Tech Gadgets for Aging in Place a Reality NowBy Mark Miller, syndicated newspaper columnist, blogger at RetirementRevised.com
Laurie Orlov grew up in the corporate high-tech world, working for 30 years as an information technology executive and later as an analyst for Forrester Research, the respected technology research company. More recently, she has been applying her knowledge to a pressing questions facing baby boomers and seniors: how to age in place safely and successfully.
Last year, Orlov started her own market research firm, Aging in Place Technology Watch, as a way to spotlight technologies and services that can help people live independently as long as possible. She also is studying to become certified in geriatric care management.
Surveys show that most people would prefer to stay where they are as they age. And with residential real estate markets in a deep slump, many people will have no choice but to age in place.
What's more, the coming age wave likely will make aging in place a key component of efforts to contain exploding medical costs at a time when health care delivery systems already are severely strained. Orlov notes that 70 percent of Americans over age 65 will need some form of long-term care in their lifetimes. Assisted living facilities cost an average of $36,000 per year, according to AARP, and most costs are paid out-of-pocket. And an acute increase in demand for care is expected to open a gap in the system's ability to provide services.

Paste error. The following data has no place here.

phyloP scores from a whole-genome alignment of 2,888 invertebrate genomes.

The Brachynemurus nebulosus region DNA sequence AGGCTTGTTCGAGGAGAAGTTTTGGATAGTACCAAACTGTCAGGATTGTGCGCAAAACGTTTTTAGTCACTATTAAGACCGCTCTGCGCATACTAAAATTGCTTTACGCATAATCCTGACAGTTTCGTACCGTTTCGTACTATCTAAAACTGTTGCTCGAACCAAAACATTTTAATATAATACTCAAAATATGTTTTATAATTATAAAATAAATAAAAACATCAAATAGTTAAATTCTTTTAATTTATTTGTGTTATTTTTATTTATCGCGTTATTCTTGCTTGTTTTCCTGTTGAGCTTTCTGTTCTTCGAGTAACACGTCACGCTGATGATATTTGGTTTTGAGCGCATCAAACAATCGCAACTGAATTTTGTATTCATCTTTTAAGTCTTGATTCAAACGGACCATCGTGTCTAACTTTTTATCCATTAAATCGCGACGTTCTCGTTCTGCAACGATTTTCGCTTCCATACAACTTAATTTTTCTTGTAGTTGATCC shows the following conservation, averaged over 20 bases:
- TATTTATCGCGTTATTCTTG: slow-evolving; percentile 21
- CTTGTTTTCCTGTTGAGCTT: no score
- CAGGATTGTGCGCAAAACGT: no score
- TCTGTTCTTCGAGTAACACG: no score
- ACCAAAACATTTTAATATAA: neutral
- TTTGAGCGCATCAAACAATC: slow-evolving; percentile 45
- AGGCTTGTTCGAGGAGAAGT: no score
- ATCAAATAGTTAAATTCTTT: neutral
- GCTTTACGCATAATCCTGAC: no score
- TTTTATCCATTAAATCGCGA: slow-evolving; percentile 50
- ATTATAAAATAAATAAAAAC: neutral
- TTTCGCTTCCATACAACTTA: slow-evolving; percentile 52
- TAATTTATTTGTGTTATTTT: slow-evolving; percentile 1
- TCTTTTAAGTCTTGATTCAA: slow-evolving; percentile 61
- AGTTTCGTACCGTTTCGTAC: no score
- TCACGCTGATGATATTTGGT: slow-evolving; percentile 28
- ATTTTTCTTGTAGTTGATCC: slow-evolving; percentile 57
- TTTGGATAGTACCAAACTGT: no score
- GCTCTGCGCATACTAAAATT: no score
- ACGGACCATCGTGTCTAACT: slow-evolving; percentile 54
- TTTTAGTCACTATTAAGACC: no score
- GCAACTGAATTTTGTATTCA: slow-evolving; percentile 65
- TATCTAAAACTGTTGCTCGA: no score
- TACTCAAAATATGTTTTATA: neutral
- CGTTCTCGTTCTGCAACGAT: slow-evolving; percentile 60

Age-related living decisions are urgent not only for today's seniors, but also for baby boomers who are helping their own aging parents manage and make decisions, Orlov says. "Boomers are the first Internet-connected generation, and they will take their tech literacy with them as they consider the issues of aging in place."
In a recent research report, Orlov described a series of technologies that can improve communication and reduce isolation for seniors, and also improve safety through electronic monitoring.
As the market develops, we'll start to see as commonplace products like motion sensors that interact with security systems and alert caregivers when activity isn't detected according to schedule. Automated phone systems will remind people to take their medications -- and family members or caregivers will be able to help seniors manage their care long-distance over video-enabled web connections.
Much of the technology Orlov envisions already is available -- but the market is "largely unexplored and poorly understood" by consumers, she notes. "It's not really visible as a technology category, and it's not well marketed. She also concedes that some technologies are still immature and too complicated for most consumers to use.